Our Olympic Heroes
Gwen Thomson, a resident of Tiromoana Road, was in the rag trade in the early days in Christchurch. Upon coming to the Coast in the 1950s she worked briefly in Centre of Fashion when it was in Maclean Street, before being talked by her sons into her own business, the very successful fashion store in Margaret Road Raumati Beach. Gwen still lives at the original family home in Tiromoana Road, a familiar face, doyen of fashion to this day, and very special family friend.
Gwen’s five children include Richard and Des, who have represented New Zealand in cycling events in the Olympic Games. Richard, or Richi as he was known, took up cycling at 14 when he took his old school bike along to the New Year’s Day bike races, which he won. He was seen by Mr Roy Dutton of Raumati South, who considered he showed some talent as a cyclist and interested him in the sport.
He first represented New Zealand overseas in December 1960 when he paid his own way to Bendigo Australia. Next was New Caledonia in 1962. The first really big event was the Empire Games at Perth Australia in 1962. Two more trips to New Caledonia followed and then in 1963–64 Richi again paid his own way overseas, but this time to France, then other parts of the continent, and finally England for the Tour of Britain.
This all led up to the Kingston Commonwealth Games, after which he went to Germany and rode in the World Championship to become the first ever New Zealander to finish the championship. He came 47th out of 165 starters, approx. 1¾ minutes after the winner. Following this was the 1967 6-day Tour of New Caledonia in which he finished second.
Younger brother Des first represented New Zealand overseas at the Tokyo Olympics followed by the 4-day Tour of Tasmania in 1965 where he finished fifth. Next was the tour of Britain, in which he also won the Roy Allan Hart Memorial Trophy. From Britain he went to Belgium and Holland where he competed mainly in Criteriums in preparation for the World 120-Mile Championships.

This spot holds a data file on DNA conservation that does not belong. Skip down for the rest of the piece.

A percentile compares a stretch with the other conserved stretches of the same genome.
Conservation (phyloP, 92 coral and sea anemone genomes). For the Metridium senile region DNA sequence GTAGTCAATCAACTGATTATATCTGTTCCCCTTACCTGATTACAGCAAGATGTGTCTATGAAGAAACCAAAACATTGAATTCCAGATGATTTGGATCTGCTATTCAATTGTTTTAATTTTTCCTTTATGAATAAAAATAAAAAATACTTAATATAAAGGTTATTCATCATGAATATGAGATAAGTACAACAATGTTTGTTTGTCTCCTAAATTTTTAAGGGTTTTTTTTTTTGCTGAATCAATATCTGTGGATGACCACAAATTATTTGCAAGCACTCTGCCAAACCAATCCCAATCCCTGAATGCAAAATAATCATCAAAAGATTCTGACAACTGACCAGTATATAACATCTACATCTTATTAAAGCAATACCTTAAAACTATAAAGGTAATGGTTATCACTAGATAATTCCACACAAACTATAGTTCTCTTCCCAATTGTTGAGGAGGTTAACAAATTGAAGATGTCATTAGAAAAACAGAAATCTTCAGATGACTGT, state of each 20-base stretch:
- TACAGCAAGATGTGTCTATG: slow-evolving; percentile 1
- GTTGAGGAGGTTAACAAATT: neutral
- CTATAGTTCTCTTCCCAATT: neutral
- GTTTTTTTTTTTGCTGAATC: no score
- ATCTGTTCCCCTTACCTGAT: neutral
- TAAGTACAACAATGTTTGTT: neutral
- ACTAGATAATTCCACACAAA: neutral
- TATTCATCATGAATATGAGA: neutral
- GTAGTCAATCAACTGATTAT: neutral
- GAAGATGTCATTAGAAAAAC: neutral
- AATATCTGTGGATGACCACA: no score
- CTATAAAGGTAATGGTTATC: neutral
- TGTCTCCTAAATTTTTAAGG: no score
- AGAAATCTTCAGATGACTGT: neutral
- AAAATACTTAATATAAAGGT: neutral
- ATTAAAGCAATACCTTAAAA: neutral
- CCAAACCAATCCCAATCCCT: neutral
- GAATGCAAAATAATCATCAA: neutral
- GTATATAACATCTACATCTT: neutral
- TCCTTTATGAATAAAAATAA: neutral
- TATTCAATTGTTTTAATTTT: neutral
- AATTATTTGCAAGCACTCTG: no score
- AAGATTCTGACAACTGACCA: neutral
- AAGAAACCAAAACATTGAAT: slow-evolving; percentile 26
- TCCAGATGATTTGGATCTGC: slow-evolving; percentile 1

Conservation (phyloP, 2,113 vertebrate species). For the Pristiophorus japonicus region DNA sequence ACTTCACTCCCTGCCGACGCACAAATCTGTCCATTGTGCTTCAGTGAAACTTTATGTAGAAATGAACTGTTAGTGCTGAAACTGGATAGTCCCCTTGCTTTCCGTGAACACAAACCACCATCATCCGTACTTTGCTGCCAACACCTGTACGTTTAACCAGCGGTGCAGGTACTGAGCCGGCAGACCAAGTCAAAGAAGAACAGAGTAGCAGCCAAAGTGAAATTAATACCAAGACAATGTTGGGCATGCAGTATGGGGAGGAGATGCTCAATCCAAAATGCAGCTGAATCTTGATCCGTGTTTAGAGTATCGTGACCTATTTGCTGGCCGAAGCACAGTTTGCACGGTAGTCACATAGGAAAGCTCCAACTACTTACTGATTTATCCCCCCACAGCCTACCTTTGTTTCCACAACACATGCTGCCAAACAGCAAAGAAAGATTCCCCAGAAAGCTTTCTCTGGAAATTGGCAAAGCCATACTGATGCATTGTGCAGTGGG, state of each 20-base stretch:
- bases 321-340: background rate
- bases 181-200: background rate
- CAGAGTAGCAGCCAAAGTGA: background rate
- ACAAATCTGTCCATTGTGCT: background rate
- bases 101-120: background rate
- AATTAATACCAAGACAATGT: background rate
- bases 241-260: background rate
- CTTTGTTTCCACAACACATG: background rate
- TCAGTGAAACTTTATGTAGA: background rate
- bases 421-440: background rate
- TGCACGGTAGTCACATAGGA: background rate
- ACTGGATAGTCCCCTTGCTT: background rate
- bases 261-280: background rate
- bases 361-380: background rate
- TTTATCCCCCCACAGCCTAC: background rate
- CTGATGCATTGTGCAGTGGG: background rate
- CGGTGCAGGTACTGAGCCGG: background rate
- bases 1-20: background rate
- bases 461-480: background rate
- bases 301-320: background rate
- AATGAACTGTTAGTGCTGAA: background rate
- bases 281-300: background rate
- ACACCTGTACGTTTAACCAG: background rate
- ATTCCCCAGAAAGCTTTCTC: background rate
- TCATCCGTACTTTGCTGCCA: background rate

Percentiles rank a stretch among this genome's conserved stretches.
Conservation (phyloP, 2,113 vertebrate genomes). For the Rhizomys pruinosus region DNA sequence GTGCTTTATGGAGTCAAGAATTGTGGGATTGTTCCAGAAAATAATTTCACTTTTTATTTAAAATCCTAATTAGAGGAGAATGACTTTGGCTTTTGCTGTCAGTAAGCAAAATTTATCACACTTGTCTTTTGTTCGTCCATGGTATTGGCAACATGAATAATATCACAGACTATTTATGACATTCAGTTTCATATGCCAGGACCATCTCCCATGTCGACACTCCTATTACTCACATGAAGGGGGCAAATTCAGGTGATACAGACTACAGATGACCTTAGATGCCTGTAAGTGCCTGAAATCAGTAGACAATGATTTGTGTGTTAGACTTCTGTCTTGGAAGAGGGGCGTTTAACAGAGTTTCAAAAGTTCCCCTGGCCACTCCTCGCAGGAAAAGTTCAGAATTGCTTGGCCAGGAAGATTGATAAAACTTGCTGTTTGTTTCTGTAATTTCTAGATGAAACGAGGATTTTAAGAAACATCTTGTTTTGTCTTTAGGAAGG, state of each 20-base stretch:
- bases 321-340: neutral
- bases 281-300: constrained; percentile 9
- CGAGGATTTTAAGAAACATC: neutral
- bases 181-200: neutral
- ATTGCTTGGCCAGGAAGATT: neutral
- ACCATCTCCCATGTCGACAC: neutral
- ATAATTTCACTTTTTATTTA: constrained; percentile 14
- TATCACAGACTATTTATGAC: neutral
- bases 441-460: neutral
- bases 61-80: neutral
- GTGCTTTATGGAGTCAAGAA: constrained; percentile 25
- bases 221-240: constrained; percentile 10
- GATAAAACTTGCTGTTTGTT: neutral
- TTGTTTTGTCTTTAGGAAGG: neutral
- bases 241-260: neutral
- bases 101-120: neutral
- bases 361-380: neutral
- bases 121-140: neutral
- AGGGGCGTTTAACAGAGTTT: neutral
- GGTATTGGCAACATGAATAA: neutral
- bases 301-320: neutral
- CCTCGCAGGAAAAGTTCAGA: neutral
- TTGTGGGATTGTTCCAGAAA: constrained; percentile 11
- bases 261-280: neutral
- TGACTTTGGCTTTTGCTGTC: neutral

Des’s highlight at age 28 was the Jamaican Olympics in 1966 where he was second in the 120-mile event, thereby gaining the silver medal for New Zealand. Unfortunately he had a crash on the return leg which put him behind the second bunch. His effort in capturing and passing both them and the leading bunch to win the silver medal gave him considerable recognition.
As a child I would often complain to my Dad about the length of our regular car journeys from Paraparaumu to the National Park side of Mt Ruapehu. My Dad would say, “It’s nothing! Richi and Des Thomson would set out every morning before breakfast on their training cycles, wet or shine, and cycle from the Raumati South turn-off right up SH1 to Waiouru and back and still go to work on time.”
In awe, us children would sit and quietly contemplate this amazing feat over the journey. As an adult I asked Dad again if indeed they had cycled this far. “No,” Dad laughed, “I was pulling your leg a bit. They only cycled as far as the Bulls turnoff to Taihape.”
From an interview with
Gwen Thomson by Jacqueline Elliott